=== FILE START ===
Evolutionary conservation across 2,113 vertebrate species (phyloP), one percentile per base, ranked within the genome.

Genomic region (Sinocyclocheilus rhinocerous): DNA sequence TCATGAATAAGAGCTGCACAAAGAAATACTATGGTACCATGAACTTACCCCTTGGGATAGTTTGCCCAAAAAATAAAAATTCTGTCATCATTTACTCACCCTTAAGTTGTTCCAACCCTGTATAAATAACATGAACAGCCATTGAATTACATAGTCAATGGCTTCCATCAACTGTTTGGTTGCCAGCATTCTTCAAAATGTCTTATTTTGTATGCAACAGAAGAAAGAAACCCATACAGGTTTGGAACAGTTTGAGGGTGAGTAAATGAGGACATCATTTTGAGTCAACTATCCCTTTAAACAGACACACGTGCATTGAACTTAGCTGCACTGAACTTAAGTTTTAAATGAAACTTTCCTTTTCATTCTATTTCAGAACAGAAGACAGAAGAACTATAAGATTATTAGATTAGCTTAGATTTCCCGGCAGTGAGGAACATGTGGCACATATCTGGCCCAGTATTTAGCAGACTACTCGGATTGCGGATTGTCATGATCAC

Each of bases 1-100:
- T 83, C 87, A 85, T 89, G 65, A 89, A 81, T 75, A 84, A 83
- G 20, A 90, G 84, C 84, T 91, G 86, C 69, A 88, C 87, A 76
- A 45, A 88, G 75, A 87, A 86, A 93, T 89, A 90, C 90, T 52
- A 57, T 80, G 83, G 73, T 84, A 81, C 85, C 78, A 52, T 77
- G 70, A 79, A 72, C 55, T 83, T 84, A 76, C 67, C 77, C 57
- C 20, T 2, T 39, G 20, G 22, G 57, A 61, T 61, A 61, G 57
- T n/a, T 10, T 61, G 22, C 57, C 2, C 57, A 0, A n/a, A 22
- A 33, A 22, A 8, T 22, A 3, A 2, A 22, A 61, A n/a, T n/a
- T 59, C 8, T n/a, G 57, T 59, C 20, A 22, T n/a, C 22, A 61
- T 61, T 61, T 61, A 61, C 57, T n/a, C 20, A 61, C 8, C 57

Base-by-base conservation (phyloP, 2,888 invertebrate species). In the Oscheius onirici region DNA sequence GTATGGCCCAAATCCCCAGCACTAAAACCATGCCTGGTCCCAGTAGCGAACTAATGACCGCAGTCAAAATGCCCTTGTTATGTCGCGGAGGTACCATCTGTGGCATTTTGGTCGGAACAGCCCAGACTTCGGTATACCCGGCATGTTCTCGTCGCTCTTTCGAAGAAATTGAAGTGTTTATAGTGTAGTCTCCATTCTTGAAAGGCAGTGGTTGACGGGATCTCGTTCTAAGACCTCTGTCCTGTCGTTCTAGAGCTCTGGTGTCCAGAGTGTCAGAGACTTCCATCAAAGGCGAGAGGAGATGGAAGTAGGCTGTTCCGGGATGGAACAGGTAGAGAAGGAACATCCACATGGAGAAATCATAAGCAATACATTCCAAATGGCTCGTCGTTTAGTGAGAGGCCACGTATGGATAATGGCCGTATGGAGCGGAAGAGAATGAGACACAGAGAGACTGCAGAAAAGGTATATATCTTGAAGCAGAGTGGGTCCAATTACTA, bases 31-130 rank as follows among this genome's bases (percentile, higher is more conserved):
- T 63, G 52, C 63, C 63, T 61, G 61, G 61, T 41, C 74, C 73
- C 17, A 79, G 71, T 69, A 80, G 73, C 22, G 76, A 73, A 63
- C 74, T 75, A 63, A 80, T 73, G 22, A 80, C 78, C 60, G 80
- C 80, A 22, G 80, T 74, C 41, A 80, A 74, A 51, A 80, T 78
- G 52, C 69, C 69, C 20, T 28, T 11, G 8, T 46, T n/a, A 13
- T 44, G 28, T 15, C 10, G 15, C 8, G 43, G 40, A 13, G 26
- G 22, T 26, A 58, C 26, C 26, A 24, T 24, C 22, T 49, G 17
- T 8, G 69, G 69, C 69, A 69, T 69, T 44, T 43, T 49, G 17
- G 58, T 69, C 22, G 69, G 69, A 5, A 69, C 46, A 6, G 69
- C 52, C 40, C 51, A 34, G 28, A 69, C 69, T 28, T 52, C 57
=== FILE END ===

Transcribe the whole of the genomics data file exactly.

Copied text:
Evolutionary conservation across 2,113 vertebrate species (phyloP), one percentile per base, ranked within the genome.

Genomic region (Sinocyclocheilus rhinocerous): DNA sequence TCATGAATAAGAGCTGCACAAAGAAATACTATGGTACCATGAACTTACCCCTTGGGATAGTTTGCCCAAAAAATAAAAATTCTGTCATCATTTACTCACCCTTAAGTTGTTCCAACCCTGTATAAATAACATGAACAGCCATTGAATTACATAGTCAATGGCTTCCATCAACTGTTTGGTTGCCAGCATTCTTCAAAATGTCTTATTTTGTATGCAACAGAAGAAAGAAACCCATACAGGTTTGGAACAGTTTGAGGGTGAGTAAATGAGGACATCATTTTGAGTCAACTATCCCTTTAAACAGACACACGTGCATTGAACTTAGCTGCACTGAACTTAAGTTTTAAATGAAACTTTCCTTTTCATTCTATTTCAGAACAGAAGACAGAAGAACTATAAGATTATTAGATTAGCTTAGATTTCCCGGCAGTGAGGAACATGTGGCACATATCTGGCCCAGTATTTAGCAGACTACTCGGATTGCGGATTGTCATGATCAC

Each of bases 1-100:
- T 83, C 87, A 85, T 89, G 65, A 89, A 81, T 75, A 84, A 83
- G 20, A 90, G 84, C 84, T 91, G 86, C 69, A 88, C 87, A 76
- A 45, A 88, G 75, A 87, A 86, A 93, T 89, A 90, C 90, T 52
- A 57, T 80, G 83, G 73, T 84, A 81, C 85, C 78, A 52, T 77
- G 70, A 79, A 72, C 55, T 83, T 84, A 76, C 67, C 77, C 57
- C 20, T 2, T 39, G 20, G 22, G 57, A 61, T 61, A 61, G 57
- T n/a, T 10, T 61, G 22, C 57, C 2, C 57, A 0, A n/a, A 22
- A 33, A 22, A 8, T 22, A 3, A 2, A 22, A 61, A n/a, T n/a
- T 59, C 8, T n/a, G 57, T 59, C 20, A 22, T n/a, C 22, A 61
- T 61, T 61, T 61, A 61, C 57, T n/a, C 20, A 61, C 8, C 57

Base-by-base conservation (phyloP, 2,888 invertebrate species). In the Oscheius onirici region DNA sequence GTATGGCCCAAATCCCCAGCACTAAAACCATGCCTGGTCCCAGTAGCGAACTAATGACCGCAGTCAAAATGCCCTTGTTATGTCGCGGAGGTACCATCTGTGGCATTTTGGTCGGAACAGCCCAGACTTCGGTATACCCGGCATGTTCTCGTCGCTCTTTCGAAGAAATTGAAGTGTTTATAGTGTAGTCTCCATTCTTGAAAGGCAGTGGTTGACGGGATCTCGTTCTAAGACCTCTGTCCTGTCGTTCTAGAGCTCTGGTGTCCAGAGTGTCAGAGACTTCCATCAAAGGCGAGAGGAGATGGAAGTAGGCTGTTCCGGGATGGAACAGGTAGAGAAGGAACATCCACATGGAGAAATCATAAGCAATACATTCCAAATGGCTCGTCGTTTAGTGAGAGGCCACGTATGGATAATGGCCGTATGGAGCGGAAGAGAATGAGACACAGAGAGACTGCAGAAAAGGTATATATCTTGAAGCAGAGTGGGTCCAATTACTA, bases 31-130 rank as follows among this genome's bases (percentile, higher is more conserved):
- T 63, G 52, C 63, C 63, T 61, G 61, G 61, T 41, C 74, C 73
- C 17, A 79, G 71, T 69, A 80, G 73, C 22, G 76, A 73, A 63
- C 74, T 75, A 63, A 80, T 73, G 22, A 80, C 78, C 60, G 80
- C 80, A 22, G 80, T 74, C 41, A 80, A 74, A 51, A 80, T 78
- G 52, C 69, C 69, C 20, T 28, T 11, G 8, T 46, T n/a, A 13
- T 44, G 28, T 15, C 10, G 15, C 8, G 43, G 40, A 13, G 26
- G 22, T 26, A 58, C 26, C 26, A 24, T 24, C 22, T 49, G 17
- T 8, G 69, G 69, C 69, A 69, T 69, T 44, T 43, T 49, G 17
- G 58, T 69, C 22, G 69, G 69, A 5, A 69, C 46, A 6, G 69
- C 52, C 40, C 51, A 34, G 28, A 69, C 69, T 28, T 52, C 57